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Far be it from AMC’s The Walking Dead to stick to every letter of the comic books, but if showrunner Angela Kang’s adaptation manages to follow through on the next two biggest deaths on the board as per Robert Kirkman’s original version of events, then it’s fair to expect some outrage in the near future.
The comics, created by Kirkman and illustrated by Charlie Adlard, provide the roadmap for the current Whisperers storyline featured in season nine of the increasingly sprawling zombie drama — including a series of bloody beheadings that launch the Alexandria Safe-Zone into full-blown war against the new group of skin-suited survivors. The Whisperers abduct and decapitate several members of Alexandria and surrounding communities, placing their heads on spikes to clearly mark off the Whisperers’ turf. Needless to say, it doesn’t go over well, and a full-blown battle ensues.
Among the deceased: someone who made a major revelation in the midseason premiere. Read on beyond the beheaded border wall to see who that someone is, but final warning: massive spoilers ahead…
It’s Rosita, played since season four by Christian Serratos, a character whose screen time has increased over the past couple of seasons following the brutal head-bashing of Michael Cudlitz’s Abraham. In the comics, she’s been in a relationship with Eugene (Josh McDermitt) for years by the time she’s caught and killed by the Whisperers, all of which occurs off-page. In the TV version of events, Rosita is in a relationship with Father Gabriel (Seth Gilliam), one of Alexandria’s key figureheads. In both versions of events, Rosita is pregnant in the run-up to the beheadings — but so far, only the comic books have followed through on killing Rosita during her pregnancy.
Will The Walking Dead walk down the same line if and when the series encounters its own beheaded border wall bombshell? Rosita’s death while pregnant would not be a first for the show, as Lori Grimes (Sarah Wayne Callies) died in season three during childbirth, with her pre-teen son Carl (Chandler Riggs) forced to shoot her in the head afterward to prevent zombification. In season six, Lauren Cohan’s Maggie suffered complications with her pregnancy, all while she had a front-row seat to her husband Glenn’s (Steven Yeun) gruesome murder.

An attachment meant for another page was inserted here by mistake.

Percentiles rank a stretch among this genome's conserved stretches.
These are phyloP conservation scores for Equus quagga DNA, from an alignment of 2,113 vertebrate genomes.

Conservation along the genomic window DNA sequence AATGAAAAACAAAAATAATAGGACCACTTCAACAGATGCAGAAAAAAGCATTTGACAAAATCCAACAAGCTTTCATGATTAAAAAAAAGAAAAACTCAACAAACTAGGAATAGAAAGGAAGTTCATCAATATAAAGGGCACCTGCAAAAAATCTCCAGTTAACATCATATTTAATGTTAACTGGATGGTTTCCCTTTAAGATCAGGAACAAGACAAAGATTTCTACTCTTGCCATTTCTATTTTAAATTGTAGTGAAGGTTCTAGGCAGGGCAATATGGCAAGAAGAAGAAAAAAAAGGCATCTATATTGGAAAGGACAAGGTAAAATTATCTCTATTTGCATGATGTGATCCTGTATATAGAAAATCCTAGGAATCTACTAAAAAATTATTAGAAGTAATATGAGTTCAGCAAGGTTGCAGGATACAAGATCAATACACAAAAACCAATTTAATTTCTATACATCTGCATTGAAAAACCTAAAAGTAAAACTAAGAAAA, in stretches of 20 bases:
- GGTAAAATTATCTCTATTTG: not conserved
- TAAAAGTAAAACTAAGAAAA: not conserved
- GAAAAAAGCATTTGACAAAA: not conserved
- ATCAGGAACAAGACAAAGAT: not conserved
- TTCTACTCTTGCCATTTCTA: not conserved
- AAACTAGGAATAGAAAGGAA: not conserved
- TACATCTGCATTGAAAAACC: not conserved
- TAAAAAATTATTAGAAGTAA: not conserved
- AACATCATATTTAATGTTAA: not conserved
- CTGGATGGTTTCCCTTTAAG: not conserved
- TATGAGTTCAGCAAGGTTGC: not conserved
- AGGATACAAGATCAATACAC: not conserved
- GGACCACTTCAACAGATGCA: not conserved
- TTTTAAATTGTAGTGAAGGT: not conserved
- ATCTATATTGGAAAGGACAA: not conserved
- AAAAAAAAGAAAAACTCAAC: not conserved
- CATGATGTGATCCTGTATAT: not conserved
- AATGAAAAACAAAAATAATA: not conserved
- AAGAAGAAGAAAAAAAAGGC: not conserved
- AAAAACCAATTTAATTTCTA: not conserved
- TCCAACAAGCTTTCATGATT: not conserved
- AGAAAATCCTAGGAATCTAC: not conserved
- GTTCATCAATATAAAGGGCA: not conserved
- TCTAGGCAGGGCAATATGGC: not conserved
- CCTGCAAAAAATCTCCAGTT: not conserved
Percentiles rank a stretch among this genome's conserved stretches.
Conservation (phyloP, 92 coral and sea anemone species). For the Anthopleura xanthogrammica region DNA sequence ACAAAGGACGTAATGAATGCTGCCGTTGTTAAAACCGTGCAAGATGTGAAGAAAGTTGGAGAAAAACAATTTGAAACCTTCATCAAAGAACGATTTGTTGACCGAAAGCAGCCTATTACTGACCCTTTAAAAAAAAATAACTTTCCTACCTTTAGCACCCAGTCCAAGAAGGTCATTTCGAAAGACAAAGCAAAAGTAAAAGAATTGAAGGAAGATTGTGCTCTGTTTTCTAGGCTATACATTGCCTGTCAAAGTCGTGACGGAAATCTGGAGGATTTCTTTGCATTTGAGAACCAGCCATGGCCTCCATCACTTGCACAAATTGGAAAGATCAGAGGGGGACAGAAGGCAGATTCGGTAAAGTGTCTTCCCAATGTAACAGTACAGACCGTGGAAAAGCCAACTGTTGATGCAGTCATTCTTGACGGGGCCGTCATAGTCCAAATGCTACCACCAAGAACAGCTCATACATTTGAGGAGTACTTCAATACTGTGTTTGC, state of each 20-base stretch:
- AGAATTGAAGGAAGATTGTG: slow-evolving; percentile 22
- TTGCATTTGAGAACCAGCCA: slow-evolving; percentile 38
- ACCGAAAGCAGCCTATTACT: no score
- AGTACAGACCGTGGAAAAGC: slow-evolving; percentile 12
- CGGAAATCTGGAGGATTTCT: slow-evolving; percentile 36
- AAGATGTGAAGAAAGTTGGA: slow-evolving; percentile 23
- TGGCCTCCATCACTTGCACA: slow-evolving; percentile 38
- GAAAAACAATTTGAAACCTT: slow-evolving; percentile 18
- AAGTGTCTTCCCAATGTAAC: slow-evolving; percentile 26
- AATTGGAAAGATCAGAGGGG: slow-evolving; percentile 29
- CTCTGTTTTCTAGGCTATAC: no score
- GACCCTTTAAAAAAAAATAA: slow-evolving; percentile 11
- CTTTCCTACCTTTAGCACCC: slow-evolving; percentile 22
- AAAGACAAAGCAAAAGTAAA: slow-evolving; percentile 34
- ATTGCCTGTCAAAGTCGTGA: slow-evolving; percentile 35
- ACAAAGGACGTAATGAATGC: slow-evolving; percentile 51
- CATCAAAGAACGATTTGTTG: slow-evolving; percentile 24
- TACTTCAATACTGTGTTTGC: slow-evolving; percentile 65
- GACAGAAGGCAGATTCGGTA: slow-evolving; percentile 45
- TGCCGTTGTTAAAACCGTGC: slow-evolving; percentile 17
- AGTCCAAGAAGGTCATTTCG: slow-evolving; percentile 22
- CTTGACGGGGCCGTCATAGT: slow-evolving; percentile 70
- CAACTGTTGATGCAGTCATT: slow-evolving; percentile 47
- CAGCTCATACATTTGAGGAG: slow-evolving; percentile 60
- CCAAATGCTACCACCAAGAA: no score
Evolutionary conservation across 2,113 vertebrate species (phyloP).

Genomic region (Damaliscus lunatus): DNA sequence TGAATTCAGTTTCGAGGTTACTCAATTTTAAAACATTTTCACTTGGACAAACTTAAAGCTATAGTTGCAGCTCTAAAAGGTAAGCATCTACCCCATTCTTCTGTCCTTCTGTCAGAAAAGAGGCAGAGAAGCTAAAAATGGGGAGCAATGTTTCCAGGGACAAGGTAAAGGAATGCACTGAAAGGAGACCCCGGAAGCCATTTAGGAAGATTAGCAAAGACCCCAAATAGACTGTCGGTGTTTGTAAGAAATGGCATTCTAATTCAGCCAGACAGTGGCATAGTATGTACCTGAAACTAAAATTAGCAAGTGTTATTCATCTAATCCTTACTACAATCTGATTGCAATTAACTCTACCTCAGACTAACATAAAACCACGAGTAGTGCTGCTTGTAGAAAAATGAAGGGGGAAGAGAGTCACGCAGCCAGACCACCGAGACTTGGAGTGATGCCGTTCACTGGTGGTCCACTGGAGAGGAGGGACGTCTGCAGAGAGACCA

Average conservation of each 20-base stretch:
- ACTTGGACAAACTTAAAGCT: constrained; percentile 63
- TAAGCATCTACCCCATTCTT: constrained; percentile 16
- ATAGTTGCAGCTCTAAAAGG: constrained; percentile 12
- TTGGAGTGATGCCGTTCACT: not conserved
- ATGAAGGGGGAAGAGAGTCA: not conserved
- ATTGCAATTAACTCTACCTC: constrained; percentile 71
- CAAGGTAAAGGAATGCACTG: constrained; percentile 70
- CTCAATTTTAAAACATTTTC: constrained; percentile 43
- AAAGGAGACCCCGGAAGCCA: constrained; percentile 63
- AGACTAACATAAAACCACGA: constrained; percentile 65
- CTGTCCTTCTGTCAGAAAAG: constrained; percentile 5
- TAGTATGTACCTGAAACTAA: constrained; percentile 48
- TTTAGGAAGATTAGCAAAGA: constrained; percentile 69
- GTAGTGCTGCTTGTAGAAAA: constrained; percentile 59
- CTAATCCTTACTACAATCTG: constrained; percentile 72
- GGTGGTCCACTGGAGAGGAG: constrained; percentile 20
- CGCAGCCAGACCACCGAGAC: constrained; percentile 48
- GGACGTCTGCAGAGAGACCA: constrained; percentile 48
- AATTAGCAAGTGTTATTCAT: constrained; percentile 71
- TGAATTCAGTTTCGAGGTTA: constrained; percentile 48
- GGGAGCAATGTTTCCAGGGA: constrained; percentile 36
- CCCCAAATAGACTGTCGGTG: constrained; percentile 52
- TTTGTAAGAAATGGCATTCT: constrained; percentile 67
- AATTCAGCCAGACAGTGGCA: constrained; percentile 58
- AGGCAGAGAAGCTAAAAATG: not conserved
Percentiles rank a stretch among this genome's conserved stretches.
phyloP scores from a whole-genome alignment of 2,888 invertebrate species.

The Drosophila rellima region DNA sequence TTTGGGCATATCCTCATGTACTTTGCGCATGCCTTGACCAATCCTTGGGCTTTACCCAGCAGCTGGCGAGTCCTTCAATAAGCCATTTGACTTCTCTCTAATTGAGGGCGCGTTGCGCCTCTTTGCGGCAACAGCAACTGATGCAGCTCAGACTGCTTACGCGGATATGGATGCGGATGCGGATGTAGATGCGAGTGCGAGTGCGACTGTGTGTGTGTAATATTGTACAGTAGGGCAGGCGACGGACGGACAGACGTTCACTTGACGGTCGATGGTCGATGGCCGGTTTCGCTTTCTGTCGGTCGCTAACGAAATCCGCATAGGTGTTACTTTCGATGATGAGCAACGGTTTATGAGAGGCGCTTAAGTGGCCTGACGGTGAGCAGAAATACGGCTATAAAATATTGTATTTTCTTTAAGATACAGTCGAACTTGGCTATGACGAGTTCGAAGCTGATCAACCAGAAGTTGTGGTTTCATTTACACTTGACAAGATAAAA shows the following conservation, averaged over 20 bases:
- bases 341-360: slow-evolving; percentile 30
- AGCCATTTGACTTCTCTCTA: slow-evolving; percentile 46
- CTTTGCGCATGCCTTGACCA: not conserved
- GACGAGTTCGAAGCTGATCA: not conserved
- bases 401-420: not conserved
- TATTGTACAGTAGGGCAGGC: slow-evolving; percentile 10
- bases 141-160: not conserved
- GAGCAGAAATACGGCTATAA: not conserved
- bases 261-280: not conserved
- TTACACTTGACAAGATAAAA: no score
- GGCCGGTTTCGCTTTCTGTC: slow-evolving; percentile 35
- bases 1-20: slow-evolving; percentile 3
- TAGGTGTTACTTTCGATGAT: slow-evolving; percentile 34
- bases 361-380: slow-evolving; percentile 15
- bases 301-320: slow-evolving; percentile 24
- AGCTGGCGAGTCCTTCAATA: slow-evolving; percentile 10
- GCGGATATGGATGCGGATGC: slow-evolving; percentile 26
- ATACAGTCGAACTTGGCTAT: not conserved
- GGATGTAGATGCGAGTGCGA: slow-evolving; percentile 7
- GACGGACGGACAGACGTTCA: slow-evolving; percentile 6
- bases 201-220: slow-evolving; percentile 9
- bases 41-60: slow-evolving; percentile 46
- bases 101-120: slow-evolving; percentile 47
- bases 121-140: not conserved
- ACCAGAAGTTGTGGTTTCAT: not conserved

Now, The Walking Dead stands at the edge of yet another traumatic moment for a pregnant woman in the apocalypse, the opposite side of the coin of what showrunner Angela Kang says she intended to represent through the birth of Rick (Andrew Lincoln) and Michonne’s (Danai Gurira) young son earlier this season.
“It’s very different from when Lori was pregnant at a very different time in the apocalypse,” Kang told The Hollywood Reporter in late 2018. “Back then, they were worried that the baby wouldn’t even survive. It made sense, because it was all so fresh and new. If their baby cries, what happens to her, or to us? Michonne and Rick lived in a very different time, and we wanted to show that.”
From a story standpoint, Rosita’s death would impact the aforementioned Eugene and Gabriel, as well as Siddiq (Avi Nash), the secret father of her unborn child. With that said, the series using Rosita’s demise to fuel the emotional arcs of those three men is an unappealing prospect on its own. From a practical standpoint, The Walking Dead has already sustained some high-profile losses this season between Lincoln and Cohan’s exits, not to mention Gurira’s own upcoming departure in season ten. As it stands, Alanna Masterson’s Tara is in line to be the third most senior castmember on the call sheet once Gurira leaves, followed closely by Serratos. Can The Walking Dead afford to lose one of the few senior castmembers it has left, especially under such grim circumstances, even if the death has roots in the comic books?
There’s reason to believe The Walking Dead will zig where it has zagged in the past when it comes to the next round of series regular slayings. In the past, the TV and comic book versions have walked different paths, even at major crossroad moments. Some examples: Hershel (Scott Wilson), beheaded by the Governor (David Morrissey), which was how Tyreese (Chad L. Coleman) died in the comics; the addition of Abraham’s head-bashing in the Negan (Jeffrey Dean Morgan) introduction, which only included Glenn’s death in the comics; and most recently, Jesus (Tom Payne), who not only didn’t die at the Whisperers’ hands in the comic books, but is still alive and well in the pages of Kirkman and Adlard’s tale. Will Rosita experience a similar reprieve when it comes to the show’s history of mixing-and-matching major deaths?
However it shakes out for Rosita, there’s little denying that the Whisperers’ border wall feels like the right landing point for season nine’s finale — which means only a few weeks remain before fans find out if the two versions of Walking Dead are about to meet or diverge again, as far as Rosita is concerned.
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